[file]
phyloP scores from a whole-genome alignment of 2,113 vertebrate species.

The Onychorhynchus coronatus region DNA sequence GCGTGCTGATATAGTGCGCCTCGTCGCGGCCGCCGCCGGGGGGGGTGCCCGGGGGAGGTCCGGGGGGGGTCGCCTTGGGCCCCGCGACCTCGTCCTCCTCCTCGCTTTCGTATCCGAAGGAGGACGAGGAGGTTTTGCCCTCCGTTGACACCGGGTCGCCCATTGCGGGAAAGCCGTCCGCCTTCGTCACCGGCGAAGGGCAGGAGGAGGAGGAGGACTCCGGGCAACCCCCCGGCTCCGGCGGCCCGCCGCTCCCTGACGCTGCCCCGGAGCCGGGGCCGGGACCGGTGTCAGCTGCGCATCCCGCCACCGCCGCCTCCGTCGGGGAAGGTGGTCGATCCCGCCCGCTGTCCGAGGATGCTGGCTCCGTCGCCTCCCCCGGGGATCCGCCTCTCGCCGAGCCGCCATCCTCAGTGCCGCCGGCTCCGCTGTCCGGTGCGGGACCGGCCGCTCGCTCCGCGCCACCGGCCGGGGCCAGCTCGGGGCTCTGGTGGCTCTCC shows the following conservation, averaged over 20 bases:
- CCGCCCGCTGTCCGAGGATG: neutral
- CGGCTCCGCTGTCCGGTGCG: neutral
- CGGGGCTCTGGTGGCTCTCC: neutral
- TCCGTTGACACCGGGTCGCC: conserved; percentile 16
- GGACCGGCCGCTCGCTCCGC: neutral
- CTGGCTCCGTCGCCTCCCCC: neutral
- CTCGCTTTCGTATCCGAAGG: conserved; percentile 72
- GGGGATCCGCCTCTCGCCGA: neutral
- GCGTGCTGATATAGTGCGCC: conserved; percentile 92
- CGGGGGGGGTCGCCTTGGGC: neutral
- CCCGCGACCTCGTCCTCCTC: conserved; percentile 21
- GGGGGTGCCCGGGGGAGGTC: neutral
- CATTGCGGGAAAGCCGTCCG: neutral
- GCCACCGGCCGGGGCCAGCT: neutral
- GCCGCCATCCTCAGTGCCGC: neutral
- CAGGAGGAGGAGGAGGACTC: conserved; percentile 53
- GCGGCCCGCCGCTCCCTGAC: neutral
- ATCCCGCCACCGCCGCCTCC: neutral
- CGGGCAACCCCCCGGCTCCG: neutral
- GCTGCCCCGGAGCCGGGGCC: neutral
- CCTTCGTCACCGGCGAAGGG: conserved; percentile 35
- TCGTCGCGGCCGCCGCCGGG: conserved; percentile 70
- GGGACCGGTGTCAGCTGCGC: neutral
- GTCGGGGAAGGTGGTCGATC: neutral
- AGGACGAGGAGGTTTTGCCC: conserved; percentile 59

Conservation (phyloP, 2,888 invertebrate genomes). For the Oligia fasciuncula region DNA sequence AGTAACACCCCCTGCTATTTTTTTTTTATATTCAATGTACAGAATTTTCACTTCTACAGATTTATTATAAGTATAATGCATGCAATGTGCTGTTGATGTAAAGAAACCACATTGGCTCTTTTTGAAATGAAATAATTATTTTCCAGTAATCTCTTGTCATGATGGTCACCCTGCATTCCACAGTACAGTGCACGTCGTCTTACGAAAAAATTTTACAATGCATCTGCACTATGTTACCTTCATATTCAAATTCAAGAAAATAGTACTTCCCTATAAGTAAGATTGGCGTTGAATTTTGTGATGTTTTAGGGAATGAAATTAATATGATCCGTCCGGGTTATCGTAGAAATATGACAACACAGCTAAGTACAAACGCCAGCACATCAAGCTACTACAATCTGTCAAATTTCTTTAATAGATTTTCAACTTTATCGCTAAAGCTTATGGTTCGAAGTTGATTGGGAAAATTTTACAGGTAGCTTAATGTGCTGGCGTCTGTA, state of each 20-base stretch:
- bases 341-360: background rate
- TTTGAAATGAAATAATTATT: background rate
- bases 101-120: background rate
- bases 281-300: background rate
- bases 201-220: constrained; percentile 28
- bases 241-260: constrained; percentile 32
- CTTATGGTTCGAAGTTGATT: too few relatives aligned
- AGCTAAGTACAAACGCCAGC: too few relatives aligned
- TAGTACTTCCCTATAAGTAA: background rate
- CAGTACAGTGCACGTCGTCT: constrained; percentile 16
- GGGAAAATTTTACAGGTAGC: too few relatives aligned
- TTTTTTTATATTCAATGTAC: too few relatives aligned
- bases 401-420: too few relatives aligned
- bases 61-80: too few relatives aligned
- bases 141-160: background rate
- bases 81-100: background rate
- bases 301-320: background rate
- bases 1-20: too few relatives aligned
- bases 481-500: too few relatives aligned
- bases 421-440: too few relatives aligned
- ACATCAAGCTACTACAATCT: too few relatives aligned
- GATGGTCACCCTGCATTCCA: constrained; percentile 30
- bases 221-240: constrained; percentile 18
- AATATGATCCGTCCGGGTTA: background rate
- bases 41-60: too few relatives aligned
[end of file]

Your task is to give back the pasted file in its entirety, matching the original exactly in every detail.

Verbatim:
phyloP scores from a whole-genome alignment of 2,113 vertebrate species.

The Onychorhynchus coronatus region DNA sequence GCGTGCTGATATAGTGCGCCTCGTCGCGGCCGCCGCCGGGGGGGGTGCCCGGGGGAGGTCCGGGGGGGGTCGCCTTGGGCCCCGCGACCTCGTCCTCCTCCTCGCTTTCGTATCCGAAGGAGGACGAGGAGGTTTTGCCCTCCGTTGACACCGGGTCGCCCATTGCGGGAAAGCCGTCCGCCTTCGTCACCGGCGAAGGGCAGGAGGAGGAGGAGGACTCCGGGCAACCCCCCGGCTCCGGCGGCCCGCCGCTCCCTGACGCTGCCCCGGAGCCGGGGCCGGGACCGGTGTCAGCTGCGCATCCCGCCACCGCCGCCTCCGTCGGGGAAGGTGGTCGATCCCGCCCGCTGTCCGAGGATGCTGGCTCCGTCGCCTCCCCCGGGGATCCGCCTCTCGCCGAGCCGCCATCCTCAGTGCCGCCGGCTCCGCTGTCCGGTGCGGGACCGGCCGCTCGCTCCGCGCCACCGGCCGGGGCCAGCTCGGGGCTCTGGTGGCTCTCC shows the following conservation, averaged over 20 bases:
- CCGCCCGCTGTCCGAGGATG: neutral
- CGGCTCCGCTGTCCGGTGCG: neutral
- CGGGGCTCTGGTGGCTCTCC: neutral
- TCCGTTGACACCGGGTCGCC: conserved; percentile 16
- GGACCGGCCGCTCGCTCCGC: neutral
- CTGGCTCCGTCGCCTCCCCC: neutral
- CTCGCTTTCGTATCCGAAGG: conserved; percentile 72
- GGGGATCCGCCTCTCGCCGA: neutral
- GCGTGCTGATATAGTGCGCC: conserved; percentile 92
- CGGGGGGGGTCGCCTTGGGC: neutral
- CCCGCGACCTCGTCCTCCTC: conserved; percentile 21
- GGGGGTGCCCGGGGGAGGTC: neutral
- CATTGCGGGAAAGCCGTCCG: neutral
- GCCACCGGCCGGGGCCAGCT: neutral
- GCCGCCATCCTCAGTGCCGC: neutral
- CAGGAGGAGGAGGAGGACTC: conserved; percentile 53
- GCGGCCCGCCGCTCCCTGAC: neutral
- ATCCCGCCACCGCCGCCTCC: neutral
- CGGGCAACCCCCCGGCTCCG: neutral
- GCTGCCCCGGAGCCGGGGCC: neutral
- CCTTCGTCACCGGCGAAGGG: conserved; percentile 35
- TCGTCGCGGCCGCCGCCGGG: conserved; percentile 70
- GGGACCGGTGTCAGCTGCGC: neutral
- GTCGGGGAAGGTGGTCGATC: neutral
- AGGACGAGGAGGTTTTGCCC: conserved; percentile 59

Conservation (phyloP, 2,888 invertebrate genomes). For the Oligia fasciuncula region DNA sequence AGTAACACCCCCTGCTATTTTTTTTTTATATTCAATGTACAGAATTTTCACTTCTACAGATTTATTATAAGTATAATGCATGCAATGTGCTGTTGATGTAAAGAAACCACATTGGCTCTTTTTGAAATGAAATAATTATTTTCCAGTAATCTCTTGTCATGATGGTCACCCTGCATTCCACAGTACAGTGCACGTCGTCTTACGAAAAAATTTTACAATGCATCTGCACTATGTTACCTTCATATTCAAATTCAAGAAAATAGTACTTCCCTATAAGTAAGATTGGCGTTGAATTTTGTGATGTTTTAGGGAATGAAATTAATATGATCCGTCCGGGTTATCGTAGAAATATGACAACACAGCTAAGTACAAACGCCAGCACATCAAGCTACTACAATCTGTCAAATTTCTTTAATAGATTTTCAACTTTATCGCTAAAGCTTATGGTTCGAAGTTGATTGGGAAAATTTTACAGGTAGCTTAATGTGCTGGCGTCTGTA, state of each 20-base stretch:
- bases 341-360: background rate
- TTTGAAATGAAATAATTATT: background rate
- bases 101-120: background rate
- bases 281-300: background rate
- bases 201-220: constrained; percentile 28
- bases 241-260: constrained; percentile 32
- CTTATGGTTCGAAGTTGATT: too few relatives aligned
- AGCTAAGTACAAACGCCAGC: too few relatives aligned
- TAGTACTTCCCTATAAGTAA: background rate
- CAGTACAGTGCACGTCGTCT: constrained; percentile 16
- GGGAAAATTTTACAGGTAGC: too few relatives aligned
- TTTTTTTATATTCAATGTAC: too few relatives aligned
- bases 401-420: too few relatives aligned
- bases 61-80: too few relatives aligned
- bases 141-160: background rate
- bases 81-100: background rate
- bases 301-320: background rate
- bases 1-20: too few relatives aligned
- bases 481-500: too few relatives aligned
- bases 421-440: too few relatives aligned
- ACATCAAGCTACTACAATCT: too few relatives aligned
- GATGGTCACCCTGCATTCCA: constrained; percentile 30
- bases 221-240: constrained; percentile 18
- AATATGATCCGTCCGGGTTA: background rate
- bases 41-60: too few relatives aligned